East meets west in Katya Yushchenko
The Wall Street Journal ran a fascinating profile of Ukraine's new American-born first lady, Kateryna Yushchenko in yesterday's edition. In so many ways her upbringing mirrors my own, from the immigrant parents who were forced labor in Germany during the war to her education in Ukrainian culture, literature, religion and values as a child growing up. Unlike her, however, I could never imagine myself living in Ukraine. America is my home and I am as proud an American patriot as I am a champion of the culture of my ancestors in Ukraine. Growing up with one foot in one culture and one foot in another does present some problems, but in the long run, enriches and enlarges your life. Kateryna will be a great asset to her husband and her new country (if they ever get around to granting her her request for citizenship, that is -- there is more on this in the article). Also be sure to notice the proof of a disinformation campaign aimed at discrediting and smearing Yushchenko which was personally ordered by Leonid Kuchma. One can't help but be struck by the similarities in methods with our own home-grown democrat party -- if you can't beat them fair and square -- then -- smear, smear, smear.
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(from yesterday's Wall Street Journal)
. . .Mrs. Yushchenko was raised in suburban Chicago as the daughter of an electrician and seamstress. During World War II, her parents were forced to immigrate to Germany and work as slave labor. They came to the U.S. in 1956 at the invitation of a Ukrainian Orthodox church. She grew up speaking Ukrainian at home, learning the national dances and attending a Ukrainian school and Orthodox church. "My parents felt they had to keep alive the culture and traditions they thought were being suppressed by the Soviet Union," she told me.
In the late 1980s and early 1990s she worked in the human rights office of the U.S. State Department. She also worked for the first President Bush in the Treasury Department. But her dream was always to help Ukraine become independent. So after the collapse of the Soviet Union in 1991 she moved to Kiev. Her business degree from the University of Chicago helped her land a job with KPMG, the U.S. international auditing company, and she prospered training the country's economists in Western practices. She met Viktor Yushchenko when he was part of a delegation of central bankers she brought to Chicago. "He understood free markets, had a firm faith in God and knew what the right path for the country should be," she told me.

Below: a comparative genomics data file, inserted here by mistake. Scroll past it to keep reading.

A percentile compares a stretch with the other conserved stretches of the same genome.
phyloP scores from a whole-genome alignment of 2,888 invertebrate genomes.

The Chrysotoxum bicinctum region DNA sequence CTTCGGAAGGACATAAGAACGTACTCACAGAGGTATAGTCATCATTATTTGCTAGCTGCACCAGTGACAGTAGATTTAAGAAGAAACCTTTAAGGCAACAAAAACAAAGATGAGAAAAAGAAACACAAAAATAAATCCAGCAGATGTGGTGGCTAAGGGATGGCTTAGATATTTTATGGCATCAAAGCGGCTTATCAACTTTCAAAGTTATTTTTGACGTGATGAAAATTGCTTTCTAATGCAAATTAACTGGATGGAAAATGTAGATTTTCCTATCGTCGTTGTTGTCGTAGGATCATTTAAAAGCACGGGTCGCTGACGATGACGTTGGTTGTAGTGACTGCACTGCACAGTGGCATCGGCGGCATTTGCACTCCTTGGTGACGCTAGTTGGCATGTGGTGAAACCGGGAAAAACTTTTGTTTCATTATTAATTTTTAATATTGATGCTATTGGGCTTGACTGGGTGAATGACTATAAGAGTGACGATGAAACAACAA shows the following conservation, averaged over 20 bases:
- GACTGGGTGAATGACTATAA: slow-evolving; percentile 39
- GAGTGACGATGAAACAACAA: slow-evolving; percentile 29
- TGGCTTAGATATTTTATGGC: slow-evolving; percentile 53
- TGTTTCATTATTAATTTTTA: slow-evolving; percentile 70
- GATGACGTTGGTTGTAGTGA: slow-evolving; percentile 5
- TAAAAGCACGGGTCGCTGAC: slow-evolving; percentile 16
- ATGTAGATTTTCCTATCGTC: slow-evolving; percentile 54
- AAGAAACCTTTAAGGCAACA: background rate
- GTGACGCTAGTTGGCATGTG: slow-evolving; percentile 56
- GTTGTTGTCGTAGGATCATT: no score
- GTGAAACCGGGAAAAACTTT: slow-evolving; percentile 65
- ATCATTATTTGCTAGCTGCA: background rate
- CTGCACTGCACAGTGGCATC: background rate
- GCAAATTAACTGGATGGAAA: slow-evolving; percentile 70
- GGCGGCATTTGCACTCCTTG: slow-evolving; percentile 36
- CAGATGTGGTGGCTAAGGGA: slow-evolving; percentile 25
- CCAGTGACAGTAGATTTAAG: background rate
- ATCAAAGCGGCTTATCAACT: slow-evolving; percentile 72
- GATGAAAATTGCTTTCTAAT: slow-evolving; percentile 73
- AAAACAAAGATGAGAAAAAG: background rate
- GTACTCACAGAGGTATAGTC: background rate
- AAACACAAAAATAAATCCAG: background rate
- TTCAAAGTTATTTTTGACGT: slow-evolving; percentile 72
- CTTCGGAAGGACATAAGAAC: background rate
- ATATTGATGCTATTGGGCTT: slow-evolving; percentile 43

The two married in 1998, and they now have three children.
It is the strong bond he has with his wife that has helped Mr. Yushchenko through the tough campaign and it will likely be his relationship with her that will help him have a successful presidency. Perhaps the darkest moment for Mr. Yushchenko came this fall when he was poisoned. At first it seemed to be a case of the flu. His wife recalls him coming home one night during the presidential campaign and saying he felt sick. She noticed a strange metallic taste in his mouth when she kissed him. It turned out to be dioxin, a chemical compound found in Agent Orange and a well known poison.
Mr. Yushchenko has largely recovered, although the poison has left his face disfigured and the government has continued a three-year campaign to discredit him and his wife. After he was poisoned, the state prosecutor opened an investigation into the incident and then tried smearing Mr. Yushchenko by claiming he had a disfiguring case of herpes.
Tape recordings made by a disgruntled bodyguard for President Leonid Kuchma show that the president personally ordered a disinformation campaign against the Yushchenkos. Mr. Yushchenko was portrayed as a fascist puppet of Western bankers and Kateryna as an active CIA agent. She responded by winning a libel judgment against a Russian television station that accused her of disloyalty to Ukraine. But the government has refused to process her application for Ukrainian citizenship.